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Chaos at OpenAI ensues

Dan DeFrancesco   

Chaos at OpenAI ensues
  • This post originally appeared in the Insider Today newsletter.

Hey there! If you're hitting the road for Thanksgiving this year, here are tips about the worst times to drive over the holiday weekend.

In today's big story, we're looking at the continued fallout from the shocking Sam Altman ouster at OpenAI.

What's on deck:

But first, if you come at the king, you best not miss.


The big story

OpenRevolt

Ever dreamed of attending your funeral to see what people think of you?

In a way, Sam Altman is living out that fantasy.

Altman is alive and well, but his run as CEO of OpenAI ended abruptly on Friday. But in the days since his firing, he's escaped a messy weekend looking like the ultimate hero, Business Insider's Katie Notopoulos writes.

(For a complete timeline of the chaos, start here. And for a breakdown of why the fiasco is still important to people who aren't in the tech industry, check this out.)

Most notable among Altman's supporters were his former employees. Just about everyone at OpenAI has signed a letter threatening to quit the company if Altman isn't reappointed and board members resign.

Even someone who kicked off the entire mess — OpenAI cofounder and chief scientist Ilya Sutskever — signed the letter and said he deeply regrets participating in Altman's ouster.

A key issue among employees is the lack of an adequate explanation of what got Altman fired. What employees have been told by Sutskever about the reason for the ouster has left them unconvinced and furious, writes Business Insider's Kali Hays. To be fair, Microsoft CEO Satya Nadella and OpenAI CEO Emmett Shear don't seem to know why either.

Altman also has some fans in the market. In the wake of news that Altman would land at Microsoft, the tech giant saw its shares hit record highs on Monday.

And now Altman is reportedly angling for a return to OpenAI, a fitting culmination to perhaps the wildest coup in Silicon Valley history.

At first glance, the past few days' events had me marveling at the power Altman seemed to hold.

How many executives' dismissals would elicit a full-blown revolt like Altman's removal did at OpenAI?

But as Business Insider's Julie Bort writes, Microsoft's Nadella really holds all the cards. Nadella averted a complete disaster by hiring Altman. Whether he ends up back at the helm of OpenAI or remains at Microsoft, Nadella has kept a vital piece of the company's AI strategy in his back pocket.

Of course, that's not to say there aren't risks for Microsoft. Some of OpenAI's customers are already looking to jump ship, Business Insider's Madeline Renbarger reports. Failing to reinstate Altman at OpenAI could ultimately lead to its demise. That's not an ideal scenario for a startup you've invested billions into.

It's also doubtful Microsoft could retain all the talent from OpenAI, should it dissolve. In fact, OpenAI staffers that pledged to leave the company to join Altman at Microsoft don't actually have official job offers, sources tell Kali and Ashley Stewart.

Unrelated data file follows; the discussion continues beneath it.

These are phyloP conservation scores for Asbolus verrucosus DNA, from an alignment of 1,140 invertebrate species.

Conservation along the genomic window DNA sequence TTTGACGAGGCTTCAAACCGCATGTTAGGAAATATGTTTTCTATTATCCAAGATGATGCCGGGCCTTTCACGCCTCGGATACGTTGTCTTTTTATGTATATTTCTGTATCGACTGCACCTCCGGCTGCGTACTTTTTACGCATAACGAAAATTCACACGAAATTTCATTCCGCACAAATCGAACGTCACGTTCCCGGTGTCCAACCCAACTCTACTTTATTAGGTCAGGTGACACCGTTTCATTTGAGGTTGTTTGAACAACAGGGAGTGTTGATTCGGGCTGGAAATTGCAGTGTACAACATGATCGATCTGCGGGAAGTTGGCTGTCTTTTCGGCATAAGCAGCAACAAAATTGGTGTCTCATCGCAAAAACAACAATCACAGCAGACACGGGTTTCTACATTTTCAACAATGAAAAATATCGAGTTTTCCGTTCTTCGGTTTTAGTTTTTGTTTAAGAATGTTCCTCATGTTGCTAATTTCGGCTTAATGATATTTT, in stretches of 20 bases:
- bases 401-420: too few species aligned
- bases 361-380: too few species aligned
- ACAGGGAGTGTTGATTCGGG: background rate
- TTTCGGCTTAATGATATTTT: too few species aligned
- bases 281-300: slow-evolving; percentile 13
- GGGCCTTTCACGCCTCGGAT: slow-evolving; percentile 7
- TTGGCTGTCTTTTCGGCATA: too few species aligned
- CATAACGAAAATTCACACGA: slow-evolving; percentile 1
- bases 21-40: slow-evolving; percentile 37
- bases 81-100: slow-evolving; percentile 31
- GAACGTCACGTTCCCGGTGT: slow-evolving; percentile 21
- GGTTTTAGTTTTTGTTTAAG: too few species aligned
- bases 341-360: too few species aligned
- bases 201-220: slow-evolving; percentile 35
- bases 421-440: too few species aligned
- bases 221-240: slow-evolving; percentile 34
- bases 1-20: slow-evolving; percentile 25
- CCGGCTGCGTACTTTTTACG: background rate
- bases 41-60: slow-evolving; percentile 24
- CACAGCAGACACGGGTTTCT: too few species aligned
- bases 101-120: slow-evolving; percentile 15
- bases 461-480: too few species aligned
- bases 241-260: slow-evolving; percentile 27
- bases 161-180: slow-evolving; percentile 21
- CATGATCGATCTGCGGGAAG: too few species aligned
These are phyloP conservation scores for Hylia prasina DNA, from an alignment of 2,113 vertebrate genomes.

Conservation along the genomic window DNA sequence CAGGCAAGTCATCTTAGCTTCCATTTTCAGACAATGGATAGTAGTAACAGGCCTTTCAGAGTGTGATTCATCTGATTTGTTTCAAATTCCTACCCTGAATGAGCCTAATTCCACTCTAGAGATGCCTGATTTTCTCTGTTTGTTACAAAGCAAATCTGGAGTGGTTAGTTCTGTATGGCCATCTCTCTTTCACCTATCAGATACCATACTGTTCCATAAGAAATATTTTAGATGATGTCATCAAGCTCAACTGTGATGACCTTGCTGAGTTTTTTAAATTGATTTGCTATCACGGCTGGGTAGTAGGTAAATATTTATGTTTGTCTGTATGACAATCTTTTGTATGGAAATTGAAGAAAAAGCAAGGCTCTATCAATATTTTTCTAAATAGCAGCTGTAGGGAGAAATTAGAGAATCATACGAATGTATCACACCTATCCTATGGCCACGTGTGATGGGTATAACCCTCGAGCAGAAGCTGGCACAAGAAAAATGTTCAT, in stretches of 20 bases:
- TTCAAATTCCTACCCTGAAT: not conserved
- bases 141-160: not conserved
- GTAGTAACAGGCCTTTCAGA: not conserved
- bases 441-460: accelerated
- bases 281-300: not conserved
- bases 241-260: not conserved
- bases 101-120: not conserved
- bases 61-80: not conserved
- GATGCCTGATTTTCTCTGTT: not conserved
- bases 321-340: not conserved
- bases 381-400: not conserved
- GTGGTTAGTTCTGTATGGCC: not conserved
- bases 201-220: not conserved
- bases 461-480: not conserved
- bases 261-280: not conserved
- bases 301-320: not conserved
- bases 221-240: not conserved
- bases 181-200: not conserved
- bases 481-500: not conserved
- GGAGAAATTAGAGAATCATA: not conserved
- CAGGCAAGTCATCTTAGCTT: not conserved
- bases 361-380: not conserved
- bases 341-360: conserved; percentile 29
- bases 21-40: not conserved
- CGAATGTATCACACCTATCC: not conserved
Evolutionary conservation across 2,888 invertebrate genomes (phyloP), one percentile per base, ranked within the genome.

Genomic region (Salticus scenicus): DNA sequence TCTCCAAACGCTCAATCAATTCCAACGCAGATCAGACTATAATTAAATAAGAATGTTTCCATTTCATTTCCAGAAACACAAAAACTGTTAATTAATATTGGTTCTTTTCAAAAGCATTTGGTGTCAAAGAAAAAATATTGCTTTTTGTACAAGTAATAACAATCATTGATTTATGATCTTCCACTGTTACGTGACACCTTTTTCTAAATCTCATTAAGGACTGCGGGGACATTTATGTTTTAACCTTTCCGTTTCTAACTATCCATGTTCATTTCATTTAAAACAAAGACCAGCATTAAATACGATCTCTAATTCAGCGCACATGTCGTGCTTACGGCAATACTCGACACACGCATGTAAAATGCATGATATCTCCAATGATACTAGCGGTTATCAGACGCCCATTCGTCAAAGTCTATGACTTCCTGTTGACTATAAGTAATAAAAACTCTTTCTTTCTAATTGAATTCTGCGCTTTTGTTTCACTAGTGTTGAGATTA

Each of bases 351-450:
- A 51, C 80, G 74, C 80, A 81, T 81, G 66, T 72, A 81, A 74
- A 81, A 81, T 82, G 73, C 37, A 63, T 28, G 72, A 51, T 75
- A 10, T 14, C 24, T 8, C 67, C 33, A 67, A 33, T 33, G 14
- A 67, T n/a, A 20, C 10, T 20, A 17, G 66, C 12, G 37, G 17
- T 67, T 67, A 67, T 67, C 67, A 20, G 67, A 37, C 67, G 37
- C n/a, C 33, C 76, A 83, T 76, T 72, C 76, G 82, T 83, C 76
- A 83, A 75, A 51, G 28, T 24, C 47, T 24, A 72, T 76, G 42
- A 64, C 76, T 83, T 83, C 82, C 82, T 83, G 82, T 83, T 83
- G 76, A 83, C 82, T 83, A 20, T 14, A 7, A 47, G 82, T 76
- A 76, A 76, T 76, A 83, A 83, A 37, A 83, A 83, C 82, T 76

Meanwhile, Salesforce's Marc Benioff is already actively recruiting OpenAI employees on X.


3 things in markets


3 things in tech

  • Some Uber and Lyft drivers make more money by being picky. Some drivers revealed that canceling certain trips can help drivers avoid situations that aren't profitable. For example, being discerning can help drivers avoid "one-way rides."
  • Nvidia's VP of recruitment revealed how to land a job in AI at the company. The rise of AI has also powered the rise of Nvidia — its CEO Jensen Huang even became the world's 27th-richest person. The company's top recruiter said emphasizing skills and differentiating themselves are some of the top methods to getting hired there.
  • X CEO is reportedly getting texts from ad execs to resign over Elon Musk endorsing an antisemitic post. An executive reportedly told Linda Yaccarino that she needs to "save" her reputation.

3 things in business

  • Texas — weirdly — is leading America's clean energy future. The state has been America's oil capital for more than a century. But now, Texas is also one of the country's top producers of renewable energy.
  • Underwear startup Parade went bust, and employees blame the founder. Is it okay to write about it? Parade's cofounder and former CEO Camila Téllez asked Business Insider's Melkorka Licea how she could write what she saw as another takedown of a female founder — especially a female founder of color. But many of the 26 current and former employees Melkorka spoke to said the way Téllez ran her company was at least partially responsible for its flameout.
  • The experience economy could be a good industry to bet your career on. Millennials and Gen Zers are driving demand for experiences. For example, cooks at restaurants are expected to increase 20% between 2022 and 2032.

In other news


What's happening today

  • It's World Hello Day. The day is celebrated by greeting 10 different people. This highlights "the importance of personal communication for preserving peace.
  • "Happy birthday, Carly Rae Jepsen. Björk, Davido, and Colleen Ballinger were also born on this day.
  • Earnings today: Lowe's, Best Buy, HP, Nvidia, Nordstrom, and other companies.

For your bookmarks

Formal dinner etiquette

International wine and etiquette expert shares seven etiquette tips and mistakes. His warnings include to never force guests to join you in prayer and to not hold the top of your wine glass.


The Insider Today team: Dan DeFrancesco, senior editor and anchor, in New York City. Diamond Naga Siu, senior reporter, in San Diego. Hallam Bullock, editor, in London. Lisa Ryan, executive editor, in New York.


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